Most managers understand the concept of block leave under the Family and Medical Leave Act (FMLA). What is frequently confusing and harder to understand and manage is the employee who needs intermittent leave, either following a block of leave time or as the only leave taken.
The U.S. Department of Labor summarizes this nicely in their booklet Family and Medical Leave Act Employee Guide, by saying:
You can take FMLA leave as either a single block of time (for example, three weeks of leave for surgery and recovery) or in multiple, smaller blocks of time if medically necessary (for example, occasional absences due to diabetes). You can also take leave on a part-time basis if medically necessary (for example, if after surgery you are able to return to work only four hours a day or three days a week for a period of time). If you need multiple periods of leave for planned medical treatment such as physical therapy appointments, you must try to schedule the treatment at a time that minimizes the disruption to your employer.
One company learned about intermittent leave and its restrictions the hard way. In Baier v. Rohr-Mont Motors, Inc. (N. D. Ill. 2014), an auto dealership denied a sales manager who was recovering from open heart surgery a reduced work schedule and then fired him for an allegedly false reason—using profanity with a new salesperson.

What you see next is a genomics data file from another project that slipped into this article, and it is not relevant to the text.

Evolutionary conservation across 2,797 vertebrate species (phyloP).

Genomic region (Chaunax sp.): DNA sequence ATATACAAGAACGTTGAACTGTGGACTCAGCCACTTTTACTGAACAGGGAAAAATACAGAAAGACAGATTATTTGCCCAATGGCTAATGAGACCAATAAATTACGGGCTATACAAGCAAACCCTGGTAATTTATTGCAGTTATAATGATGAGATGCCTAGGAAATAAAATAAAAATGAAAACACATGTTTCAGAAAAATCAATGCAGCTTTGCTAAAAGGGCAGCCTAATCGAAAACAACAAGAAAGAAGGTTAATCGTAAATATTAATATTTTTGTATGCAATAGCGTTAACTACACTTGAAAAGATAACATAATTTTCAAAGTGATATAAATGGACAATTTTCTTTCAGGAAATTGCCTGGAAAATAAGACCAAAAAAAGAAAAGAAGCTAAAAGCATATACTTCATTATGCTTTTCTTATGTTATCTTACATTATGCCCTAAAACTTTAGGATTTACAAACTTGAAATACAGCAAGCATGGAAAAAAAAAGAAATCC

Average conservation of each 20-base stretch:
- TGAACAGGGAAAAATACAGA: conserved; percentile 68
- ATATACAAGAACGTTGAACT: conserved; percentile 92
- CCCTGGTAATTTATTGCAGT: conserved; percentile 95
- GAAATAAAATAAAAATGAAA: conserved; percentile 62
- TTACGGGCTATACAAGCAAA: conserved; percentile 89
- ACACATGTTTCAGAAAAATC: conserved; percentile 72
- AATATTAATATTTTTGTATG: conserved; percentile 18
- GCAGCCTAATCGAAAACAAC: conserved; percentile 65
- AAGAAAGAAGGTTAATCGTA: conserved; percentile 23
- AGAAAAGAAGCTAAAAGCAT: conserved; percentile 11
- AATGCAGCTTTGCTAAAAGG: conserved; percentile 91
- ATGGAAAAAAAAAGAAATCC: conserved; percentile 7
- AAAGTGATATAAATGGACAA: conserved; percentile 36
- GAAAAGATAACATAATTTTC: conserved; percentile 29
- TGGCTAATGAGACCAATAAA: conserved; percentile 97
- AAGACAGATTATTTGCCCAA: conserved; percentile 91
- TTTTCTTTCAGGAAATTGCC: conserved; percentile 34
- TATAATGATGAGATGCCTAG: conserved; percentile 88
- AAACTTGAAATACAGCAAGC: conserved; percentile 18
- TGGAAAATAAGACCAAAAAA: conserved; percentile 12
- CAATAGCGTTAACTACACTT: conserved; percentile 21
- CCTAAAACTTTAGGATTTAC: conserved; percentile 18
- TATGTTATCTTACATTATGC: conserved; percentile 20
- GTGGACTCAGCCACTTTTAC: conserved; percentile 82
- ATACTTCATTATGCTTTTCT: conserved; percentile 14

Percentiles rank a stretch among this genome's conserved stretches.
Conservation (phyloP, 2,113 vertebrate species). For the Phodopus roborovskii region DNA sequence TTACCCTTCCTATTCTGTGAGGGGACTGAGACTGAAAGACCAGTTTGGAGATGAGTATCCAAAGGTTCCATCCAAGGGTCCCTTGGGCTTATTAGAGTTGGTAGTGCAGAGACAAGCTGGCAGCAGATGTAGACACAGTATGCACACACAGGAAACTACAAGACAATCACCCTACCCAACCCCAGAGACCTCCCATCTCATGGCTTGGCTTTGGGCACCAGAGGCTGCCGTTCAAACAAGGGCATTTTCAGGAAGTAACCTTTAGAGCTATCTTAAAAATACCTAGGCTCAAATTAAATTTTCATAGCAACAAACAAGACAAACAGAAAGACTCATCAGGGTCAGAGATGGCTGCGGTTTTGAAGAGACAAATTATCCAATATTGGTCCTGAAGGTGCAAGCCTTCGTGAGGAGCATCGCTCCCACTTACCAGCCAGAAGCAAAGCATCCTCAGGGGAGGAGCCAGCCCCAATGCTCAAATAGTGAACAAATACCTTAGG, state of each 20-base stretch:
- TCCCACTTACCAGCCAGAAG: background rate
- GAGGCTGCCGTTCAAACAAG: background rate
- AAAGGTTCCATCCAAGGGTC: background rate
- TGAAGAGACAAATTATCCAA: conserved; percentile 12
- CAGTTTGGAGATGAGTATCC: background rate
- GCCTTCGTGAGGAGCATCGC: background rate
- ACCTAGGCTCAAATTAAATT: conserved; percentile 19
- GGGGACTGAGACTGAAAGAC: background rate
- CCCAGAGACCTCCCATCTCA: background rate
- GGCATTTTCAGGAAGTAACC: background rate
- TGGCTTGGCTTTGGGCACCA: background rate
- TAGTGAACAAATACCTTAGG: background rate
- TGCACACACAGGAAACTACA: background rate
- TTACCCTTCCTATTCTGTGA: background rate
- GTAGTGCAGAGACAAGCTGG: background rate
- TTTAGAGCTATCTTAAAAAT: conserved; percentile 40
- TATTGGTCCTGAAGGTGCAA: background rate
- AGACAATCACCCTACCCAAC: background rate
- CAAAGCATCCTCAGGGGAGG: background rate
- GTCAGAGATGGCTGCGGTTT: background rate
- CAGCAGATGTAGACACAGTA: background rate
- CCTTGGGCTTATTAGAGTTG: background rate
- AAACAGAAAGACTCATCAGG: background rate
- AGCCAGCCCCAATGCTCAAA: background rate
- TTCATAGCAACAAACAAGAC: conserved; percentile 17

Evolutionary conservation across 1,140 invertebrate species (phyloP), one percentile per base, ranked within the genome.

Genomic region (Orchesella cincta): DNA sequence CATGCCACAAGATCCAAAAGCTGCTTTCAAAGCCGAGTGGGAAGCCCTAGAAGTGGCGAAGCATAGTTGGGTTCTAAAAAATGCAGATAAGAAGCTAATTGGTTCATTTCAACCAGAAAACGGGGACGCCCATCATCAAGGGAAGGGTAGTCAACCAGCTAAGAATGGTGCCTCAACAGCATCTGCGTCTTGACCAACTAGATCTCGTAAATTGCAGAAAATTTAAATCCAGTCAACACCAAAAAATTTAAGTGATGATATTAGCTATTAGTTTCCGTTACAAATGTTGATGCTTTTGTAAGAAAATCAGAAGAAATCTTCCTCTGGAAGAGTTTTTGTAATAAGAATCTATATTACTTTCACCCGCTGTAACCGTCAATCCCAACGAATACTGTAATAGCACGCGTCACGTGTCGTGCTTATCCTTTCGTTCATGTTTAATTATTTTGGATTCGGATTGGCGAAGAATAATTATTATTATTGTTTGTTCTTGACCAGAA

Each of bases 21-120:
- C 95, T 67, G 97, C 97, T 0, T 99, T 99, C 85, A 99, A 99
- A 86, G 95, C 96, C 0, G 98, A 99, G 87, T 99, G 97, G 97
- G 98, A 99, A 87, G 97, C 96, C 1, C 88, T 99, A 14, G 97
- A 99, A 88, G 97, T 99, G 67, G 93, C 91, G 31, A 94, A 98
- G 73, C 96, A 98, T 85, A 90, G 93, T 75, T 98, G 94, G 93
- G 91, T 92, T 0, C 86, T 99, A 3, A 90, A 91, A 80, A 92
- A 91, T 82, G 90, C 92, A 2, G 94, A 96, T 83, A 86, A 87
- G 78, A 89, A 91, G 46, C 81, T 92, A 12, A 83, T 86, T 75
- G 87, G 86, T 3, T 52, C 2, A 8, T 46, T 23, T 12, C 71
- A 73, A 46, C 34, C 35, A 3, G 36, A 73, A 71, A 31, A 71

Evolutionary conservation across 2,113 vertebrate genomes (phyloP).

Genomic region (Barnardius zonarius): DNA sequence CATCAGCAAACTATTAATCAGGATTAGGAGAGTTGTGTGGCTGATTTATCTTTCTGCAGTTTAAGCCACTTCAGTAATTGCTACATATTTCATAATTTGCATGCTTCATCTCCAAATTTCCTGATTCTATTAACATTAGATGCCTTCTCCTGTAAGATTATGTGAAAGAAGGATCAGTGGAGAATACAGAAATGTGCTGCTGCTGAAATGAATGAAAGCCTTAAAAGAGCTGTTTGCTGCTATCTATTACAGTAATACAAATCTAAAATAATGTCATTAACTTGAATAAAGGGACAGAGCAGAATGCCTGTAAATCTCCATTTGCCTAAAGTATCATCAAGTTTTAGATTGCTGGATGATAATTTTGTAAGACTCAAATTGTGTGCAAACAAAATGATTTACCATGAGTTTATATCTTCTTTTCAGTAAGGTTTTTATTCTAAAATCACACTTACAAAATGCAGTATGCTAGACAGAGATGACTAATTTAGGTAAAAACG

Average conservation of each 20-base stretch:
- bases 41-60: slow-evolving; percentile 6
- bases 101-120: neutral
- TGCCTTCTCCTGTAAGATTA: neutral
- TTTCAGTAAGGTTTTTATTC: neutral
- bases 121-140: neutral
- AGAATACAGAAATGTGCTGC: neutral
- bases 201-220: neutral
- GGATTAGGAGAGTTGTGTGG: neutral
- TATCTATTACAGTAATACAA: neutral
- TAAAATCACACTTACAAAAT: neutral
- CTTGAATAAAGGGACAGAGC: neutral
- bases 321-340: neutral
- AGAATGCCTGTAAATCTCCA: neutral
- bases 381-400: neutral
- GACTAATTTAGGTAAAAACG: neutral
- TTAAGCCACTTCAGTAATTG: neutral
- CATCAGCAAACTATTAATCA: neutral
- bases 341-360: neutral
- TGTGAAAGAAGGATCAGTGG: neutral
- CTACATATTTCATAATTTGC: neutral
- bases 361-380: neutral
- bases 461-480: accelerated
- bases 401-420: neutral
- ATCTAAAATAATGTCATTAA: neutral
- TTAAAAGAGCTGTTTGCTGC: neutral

According to Baier, he returned from FMLA leave wearing a visible heart pack containing a defibrillator required by his doctors. His doctors also restricted the number of hours he could work, which he told his superiors. Allegedly, management told Baier it was not required to give him modified hours, and asked him how long it would take him to be back at 100 percent. One supervisor also purportedly stated, “Don’t die at the desk or I am going to drag you outside and throw you in the ditch next to the road.”
The court concluded that the dealership did not provide Baier the required notice under the FMLA, and did not follow up with him to obtain additional information concerning his reduced schedule and restrictions.
In managing employee absences, it is important for managers to coordinate closely with Human Resources and to understand the importance of working with the employee on his or her restrictions, including modified hours. Even if the employee has exhausted FMLA leave, additional leave time off may be a reasonable accommodation under the Americans with Disabilities Act. All employees should be reminded that joking about or discussing an employee’s medical condition is never appropriate.